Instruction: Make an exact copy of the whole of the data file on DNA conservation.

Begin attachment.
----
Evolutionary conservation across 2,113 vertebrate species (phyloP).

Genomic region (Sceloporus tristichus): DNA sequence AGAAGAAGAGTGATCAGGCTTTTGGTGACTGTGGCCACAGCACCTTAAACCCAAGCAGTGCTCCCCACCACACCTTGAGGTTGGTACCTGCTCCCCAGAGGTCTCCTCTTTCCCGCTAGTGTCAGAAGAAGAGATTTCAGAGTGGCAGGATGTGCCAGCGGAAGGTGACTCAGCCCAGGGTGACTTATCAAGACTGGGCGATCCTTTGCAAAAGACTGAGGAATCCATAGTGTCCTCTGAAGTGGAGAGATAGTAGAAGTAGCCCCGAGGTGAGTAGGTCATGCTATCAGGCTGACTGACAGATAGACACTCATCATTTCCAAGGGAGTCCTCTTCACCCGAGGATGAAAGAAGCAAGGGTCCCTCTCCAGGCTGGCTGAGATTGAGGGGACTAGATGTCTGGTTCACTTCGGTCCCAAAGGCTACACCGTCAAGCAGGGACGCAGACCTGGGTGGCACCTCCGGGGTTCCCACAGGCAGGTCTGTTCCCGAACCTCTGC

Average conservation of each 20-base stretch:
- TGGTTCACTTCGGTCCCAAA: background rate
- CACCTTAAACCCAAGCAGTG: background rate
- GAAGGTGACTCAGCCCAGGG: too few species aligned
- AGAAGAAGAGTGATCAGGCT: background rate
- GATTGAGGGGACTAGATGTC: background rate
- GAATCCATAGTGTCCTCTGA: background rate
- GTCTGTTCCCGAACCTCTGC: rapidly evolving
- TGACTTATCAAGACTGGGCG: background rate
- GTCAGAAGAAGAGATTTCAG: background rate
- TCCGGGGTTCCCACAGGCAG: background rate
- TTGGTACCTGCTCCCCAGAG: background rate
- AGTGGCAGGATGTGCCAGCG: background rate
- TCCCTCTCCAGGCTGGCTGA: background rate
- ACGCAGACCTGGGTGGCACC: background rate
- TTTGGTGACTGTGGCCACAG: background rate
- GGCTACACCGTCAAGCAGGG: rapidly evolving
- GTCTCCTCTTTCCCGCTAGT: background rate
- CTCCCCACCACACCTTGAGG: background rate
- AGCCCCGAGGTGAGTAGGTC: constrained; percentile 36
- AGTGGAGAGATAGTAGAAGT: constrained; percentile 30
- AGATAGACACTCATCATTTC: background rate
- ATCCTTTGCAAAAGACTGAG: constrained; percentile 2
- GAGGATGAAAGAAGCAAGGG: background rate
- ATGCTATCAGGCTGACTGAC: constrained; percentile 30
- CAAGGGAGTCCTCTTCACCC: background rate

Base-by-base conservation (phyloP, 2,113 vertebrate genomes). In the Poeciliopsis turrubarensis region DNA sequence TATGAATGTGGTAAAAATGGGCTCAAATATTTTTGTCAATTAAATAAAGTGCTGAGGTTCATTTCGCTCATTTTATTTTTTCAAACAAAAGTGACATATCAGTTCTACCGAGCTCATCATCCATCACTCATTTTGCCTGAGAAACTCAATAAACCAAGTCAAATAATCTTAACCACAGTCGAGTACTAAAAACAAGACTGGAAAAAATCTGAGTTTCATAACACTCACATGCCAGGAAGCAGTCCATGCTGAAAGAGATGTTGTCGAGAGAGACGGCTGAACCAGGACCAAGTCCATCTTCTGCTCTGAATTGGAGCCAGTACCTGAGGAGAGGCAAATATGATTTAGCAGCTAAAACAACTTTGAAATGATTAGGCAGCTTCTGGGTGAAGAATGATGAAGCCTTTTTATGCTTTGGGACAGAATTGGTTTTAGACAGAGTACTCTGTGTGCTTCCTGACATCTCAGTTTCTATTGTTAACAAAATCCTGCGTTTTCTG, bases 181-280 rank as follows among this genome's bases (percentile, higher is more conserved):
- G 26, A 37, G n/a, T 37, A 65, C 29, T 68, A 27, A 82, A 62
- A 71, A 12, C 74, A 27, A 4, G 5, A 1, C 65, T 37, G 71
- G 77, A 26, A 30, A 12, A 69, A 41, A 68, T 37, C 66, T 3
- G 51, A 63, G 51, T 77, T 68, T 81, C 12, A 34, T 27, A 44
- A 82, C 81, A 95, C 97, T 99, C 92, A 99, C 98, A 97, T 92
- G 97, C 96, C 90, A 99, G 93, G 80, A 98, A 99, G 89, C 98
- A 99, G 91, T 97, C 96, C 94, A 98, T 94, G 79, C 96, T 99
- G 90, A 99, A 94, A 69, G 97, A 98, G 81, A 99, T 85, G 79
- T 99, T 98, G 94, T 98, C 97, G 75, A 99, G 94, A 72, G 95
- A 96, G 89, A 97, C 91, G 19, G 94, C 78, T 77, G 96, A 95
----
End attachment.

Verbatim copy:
Evolutionary conservation across 2,113 vertebrate species (phyloP).

Genomic region (Sceloporus tristichus): DNA sequence AGAAGAAGAGTGATCAGGCTTTTGGTGACTGTGGCCACAGCACCTTAAACCCAAGCAGTGCTCCCCACCACACCTTGAGGTTGGTACCTGCTCCCCAGAGGTCTCCTCTTTCCCGCTAGTGTCAGAAGAAGAGATTTCAGAGTGGCAGGATGTGCCAGCGGAAGGTGACTCAGCCCAGGGTGACTTATCAAGACTGGGCGATCCTTTGCAAAAGACTGAGGAATCCATAGTGTCCTCTGAAGTGGAGAGATAGTAGAAGTAGCCCCGAGGTGAGTAGGTCATGCTATCAGGCTGACTGACAGATAGACACTCATCATTTCCAAGGGAGTCCTCTTCACCCGAGGATGAAAGAAGCAAGGGTCCCTCTCCAGGCTGGCTGAGATTGAGGGGACTAGATGTCTGGTTCACTTCGGTCCCAAAGGCTACACCGTCAAGCAGGGACGCAGACCTGGGTGGCACCTCCGGGGTTCCCACAGGCAGGTCTGTTCCCGAACCTCTGC

Average conservation of each 20-base stretch:
- TGGTTCACTTCGGTCCCAAA: background rate
- CACCTTAAACCCAAGCAGTG: background rate
- GAAGGTGACTCAGCCCAGGG: too few species aligned
- AGAAGAAGAGTGATCAGGCT: background rate
- GATTGAGGGGACTAGATGTC: background rate
- GAATCCATAGTGTCCTCTGA: background rate
- GTCTGTTCCCGAACCTCTGC: rapidly evolving
- TGACTTATCAAGACTGGGCG: background rate
- GTCAGAAGAAGAGATTTCAG: background rate
- TCCGGGGTTCCCACAGGCAG: background rate
- TTGGTACCTGCTCCCCAGAG: background rate
- AGTGGCAGGATGTGCCAGCG: background rate
- TCCCTCTCCAGGCTGGCTGA: background rate
- ACGCAGACCTGGGTGGCACC: background rate
- TTTGGTGACTGTGGCCACAG: background rate
- GGCTACACCGTCAAGCAGGG: rapidly evolving
- GTCTCCTCTTTCCCGCTAGT: background rate
- CTCCCCACCACACCTTGAGG: background rate
- AGCCCCGAGGTGAGTAGGTC: constrained; percentile 36
- AGTGGAGAGATAGTAGAAGT: constrained; percentile 30
- AGATAGACACTCATCATTTC: background rate
- ATCCTTTGCAAAAGACTGAG: constrained; percentile 2
- GAGGATGAAAGAAGCAAGGG: background rate
- ATGCTATCAGGCTGACTGAC: constrained; percentile 30
- CAAGGGAGTCCTCTTCACCC: background rate

Base-by-base conservation (phyloP, 2,113 vertebrate genomes). In the Poeciliopsis turrubarensis region DNA sequence TATGAATGTGGTAAAAATGGGCTCAAATATTTTTGTCAATTAAATAAAGTGCTGAGGTTCATTTCGCTCATTTTATTTTTTCAAACAAAAGTGACATATCAGTTCTACCGAGCTCATCATCCATCACTCATTTTGCCTGAGAAACTCAATAAACCAAGTCAAATAATCTTAACCACAGTCGAGTACTAAAAACAAGACTGGAAAAAATCTGAGTTTCATAACACTCACATGCCAGGAAGCAGTCCATGCTGAAAGAGATGTTGTCGAGAGAGACGGCTGAACCAGGACCAAGTCCATCTTCTGCTCTGAATTGGAGCCAGTACCTGAGGAGAGGCAAATATGATTTAGCAGCTAAAACAACTTTGAAATGATTAGGCAGCTTCTGGGTGAAGAATGATGAAGCCTTTTTATGCTTTGGGACAGAATTGGTTTTAGACAGAGTACTCTGTGTGCTTCCTGACATCTCAGTTTCTATTGTTAACAAAATCCTGCGTTTTCTG, bases 181-280 rank as follows among this genome's bases (percentile, higher is more conserved):
- G 26, A 37, G n/a, T 37, A 65, C 29, T 68, A 27, A 82, A 62
- A 71, A 12, C 74, A 27, A 4, G 5, A 1, C 65, T 37, G 71
- G 77, A 26, A 30, A 12, A 69, A 41, A 68, T 37, C 66, T 3
- G 51, A 63, G 51, T 77, T 68, T 81, C 12, A 34, T 27, A 44
- A 82, C 81, A 95, C 97, T 99, C 92, A 99, C 98, A 97, T 92
- G 97, C 96, C 90, A 99, G 93, G 80, A 98, A 99, G 89, C 98
- A 99, G 91, T 97, C 96, C 94, A 98, T 94, G 79, C 96, T 99
- G 90, A 99, A 94, A 69, G 97, A 98, G 81, A 99, T 85, G 79
- T 99, T 98, G 94, T 98, C 97, G 75, A 99, G 94, A 72, G 95
- A 96, G 89, A 97, C 91, G 19, G 94, C 78, T 77, G 96, A 95